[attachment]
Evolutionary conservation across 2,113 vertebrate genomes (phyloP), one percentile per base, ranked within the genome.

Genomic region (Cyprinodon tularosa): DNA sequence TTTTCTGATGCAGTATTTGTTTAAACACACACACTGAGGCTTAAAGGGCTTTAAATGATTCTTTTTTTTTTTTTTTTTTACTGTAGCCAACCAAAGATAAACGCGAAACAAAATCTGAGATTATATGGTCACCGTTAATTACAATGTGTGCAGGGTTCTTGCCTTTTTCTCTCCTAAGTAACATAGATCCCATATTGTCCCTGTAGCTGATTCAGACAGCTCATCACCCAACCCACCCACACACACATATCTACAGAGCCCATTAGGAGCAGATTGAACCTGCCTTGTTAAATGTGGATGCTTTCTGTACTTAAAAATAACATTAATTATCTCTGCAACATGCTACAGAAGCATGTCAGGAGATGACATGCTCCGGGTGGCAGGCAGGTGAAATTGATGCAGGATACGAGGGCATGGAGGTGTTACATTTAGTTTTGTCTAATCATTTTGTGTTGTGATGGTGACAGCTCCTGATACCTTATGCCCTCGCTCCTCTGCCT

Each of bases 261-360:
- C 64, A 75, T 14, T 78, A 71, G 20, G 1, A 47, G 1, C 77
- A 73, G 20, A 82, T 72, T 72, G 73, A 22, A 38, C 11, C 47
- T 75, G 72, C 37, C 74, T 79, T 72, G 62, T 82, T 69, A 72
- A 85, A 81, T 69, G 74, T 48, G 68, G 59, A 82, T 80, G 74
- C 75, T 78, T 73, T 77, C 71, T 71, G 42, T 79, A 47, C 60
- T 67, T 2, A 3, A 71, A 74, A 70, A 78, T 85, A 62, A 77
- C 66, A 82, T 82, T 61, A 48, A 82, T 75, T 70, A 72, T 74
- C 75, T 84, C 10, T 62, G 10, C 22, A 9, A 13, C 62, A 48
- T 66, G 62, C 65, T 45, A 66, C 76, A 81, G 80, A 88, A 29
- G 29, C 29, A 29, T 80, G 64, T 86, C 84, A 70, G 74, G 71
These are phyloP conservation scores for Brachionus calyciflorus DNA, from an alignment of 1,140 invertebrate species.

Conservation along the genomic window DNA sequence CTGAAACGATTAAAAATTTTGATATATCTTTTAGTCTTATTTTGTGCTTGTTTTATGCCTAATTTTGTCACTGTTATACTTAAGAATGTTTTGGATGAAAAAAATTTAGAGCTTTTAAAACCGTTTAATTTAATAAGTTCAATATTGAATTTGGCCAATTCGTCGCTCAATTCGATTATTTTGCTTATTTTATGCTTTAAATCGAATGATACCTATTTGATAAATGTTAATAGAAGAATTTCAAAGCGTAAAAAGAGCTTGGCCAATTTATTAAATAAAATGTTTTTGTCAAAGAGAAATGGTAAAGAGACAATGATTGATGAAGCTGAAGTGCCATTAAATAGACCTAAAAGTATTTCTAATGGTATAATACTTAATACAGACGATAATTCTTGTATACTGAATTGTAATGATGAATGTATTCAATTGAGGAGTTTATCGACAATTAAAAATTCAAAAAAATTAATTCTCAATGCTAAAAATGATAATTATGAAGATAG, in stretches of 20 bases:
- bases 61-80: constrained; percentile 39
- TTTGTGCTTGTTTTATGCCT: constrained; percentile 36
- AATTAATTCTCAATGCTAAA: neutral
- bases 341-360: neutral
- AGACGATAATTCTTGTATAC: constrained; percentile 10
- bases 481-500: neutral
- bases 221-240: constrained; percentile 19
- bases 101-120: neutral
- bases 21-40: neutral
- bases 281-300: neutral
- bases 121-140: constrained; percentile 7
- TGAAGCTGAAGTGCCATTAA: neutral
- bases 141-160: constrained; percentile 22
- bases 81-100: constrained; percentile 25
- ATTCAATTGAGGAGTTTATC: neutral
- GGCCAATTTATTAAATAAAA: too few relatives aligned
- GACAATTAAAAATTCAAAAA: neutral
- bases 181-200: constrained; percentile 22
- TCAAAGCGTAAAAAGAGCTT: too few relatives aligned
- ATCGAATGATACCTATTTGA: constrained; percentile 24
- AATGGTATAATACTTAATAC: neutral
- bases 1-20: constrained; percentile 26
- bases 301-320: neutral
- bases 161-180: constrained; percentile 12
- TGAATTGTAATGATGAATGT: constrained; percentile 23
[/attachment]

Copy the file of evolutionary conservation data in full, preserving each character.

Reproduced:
Evolutionary conservation across 2,113 vertebrate genomes (phyloP), one percentile per base, ranked within the genome.

Genomic region (Cyprinodon tularosa): DNA sequence TTTTCTGATGCAGTATTTGTTTAAACACACACACTGAGGCTTAAAGGGCTTTAAATGATTCTTTTTTTTTTTTTTTTTTACTGTAGCCAACCAAAGATAAACGCGAAACAAAATCTGAGATTATATGGTCACCGTTAATTACAATGTGTGCAGGGTTCTTGCCTTTTTCTCTCCTAAGTAACATAGATCCCATATTGTCCCTGTAGCTGATTCAGACAGCTCATCACCCAACCCACCCACACACACATATCTACAGAGCCCATTAGGAGCAGATTGAACCTGCCTTGTTAAATGTGGATGCTTTCTGTACTTAAAAATAACATTAATTATCTCTGCAACATGCTACAGAAGCATGTCAGGAGATGACATGCTCCGGGTGGCAGGCAGGTGAAATTGATGCAGGATACGAGGGCATGGAGGTGTTACATTTAGTTTTGTCTAATCATTTTGTGTTGTGATGGTGACAGCTCCTGATACCTTATGCCCTCGCTCCTCTGCCT

Each of bases 261-360:
- C 64, A 75, T 14, T 78, A 71, G 20, G 1, A 47, G 1, C 77
- A 73, G 20, A 82, T 72, T 72, G 73, A 22, A 38, C 11, C 47
- T 75, G 72, C 37, C 74, T 79, T 72, G 62, T 82, T 69, A 72
- A 85, A 81, T 69, G 74, T 48, G 68, G 59, A 82, T 80, G 74
- C 75, T 78, T 73, T 77, C 71, T 71, G 42, T 79, A 47, C 60
- T 67, T 2, A 3, A 71, A 74, A 70, A 78, T 85, A 62, A 77
- C 66, A 82, T 82, T 61, A 48, A 82, T 75, T 70, A 72, T 74
- C 75, T 84, C 10, T 62, G 10, C 22, A 9, A 13, C 62, A 48
- T 66, G 62, C 65, T 45, A 66, C 76, A 81, G 80, A 88, A 29
- G 29, C 29, A 29, T 80, G 64, T 86, C 84, A 70, G 74, G 71
These are phyloP conservation scores for Brachionus calyciflorus DNA, from an alignment of 1,140 invertebrate species.

Conservation along the genomic window DNA sequence CTGAAACGATTAAAAATTTTGATATATCTTTTAGTCTTATTTTGTGCTTGTTTTATGCCTAATTTTGTCACTGTTATACTTAAGAATGTTTTGGATGAAAAAAATTTAGAGCTTTTAAAACCGTTTAATTTAATAAGTTCAATATTGAATTTGGCCAATTCGTCGCTCAATTCGATTATTTTGCTTATTTTATGCTTTAAATCGAATGATACCTATTTGATAAATGTTAATAGAAGAATTTCAAAGCGTAAAAAGAGCTTGGCCAATTTATTAAATAAAATGTTTTTGTCAAAGAGAAATGGTAAAGAGACAATGATTGATGAAGCTGAAGTGCCATTAAATAGACCTAAAAGTATTTCTAATGGTATAATACTTAATACAGACGATAATTCTTGTATACTGAATTGTAATGATGAATGTATTCAATTGAGGAGTTTATCGACAATTAAAAATTCAAAAAAATTAATTCTCAATGCTAAAAATGATAATTATGAAGATAG, in stretches of 20 bases:
- bases 61-80: constrained; percentile 39
- TTTGTGCTTGTTTTATGCCT: constrained; percentile 36
- AATTAATTCTCAATGCTAAA: neutral
- bases 341-360: neutral
- AGACGATAATTCTTGTATAC: constrained; percentile 10
- bases 481-500: neutral
- bases 221-240: constrained; percentile 19
- bases 101-120: neutral
- bases 21-40: neutral
- bases 281-300: neutral
- bases 121-140: constrained; percentile 7
- TGAAGCTGAAGTGCCATTAA: neutral
- bases 141-160: constrained; percentile 22
- bases 81-100: constrained; percentile 25
- ATTCAATTGAGGAGTTTATC: neutral
- GGCCAATTTATTAAATAAAA: too few relatives aligned
- GACAATTAAAAATTCAAAAA: neutral
- bases 181-200: constrained; percentile 22
- TCAAAGCGTAAAAAGAGCTT: too few relatives aligned
- ATCGAATGATACCTATTTGA: constrained; percentile 24
- AATGGTATAATACTTAATAC: neutral
- bases 1-20: constrained; percentile 26
- bases 301-320: neutral
- bases 161-180: constrained; percentile 12
- TGAATTGTAATGATGAATGT: constrained; percentile 23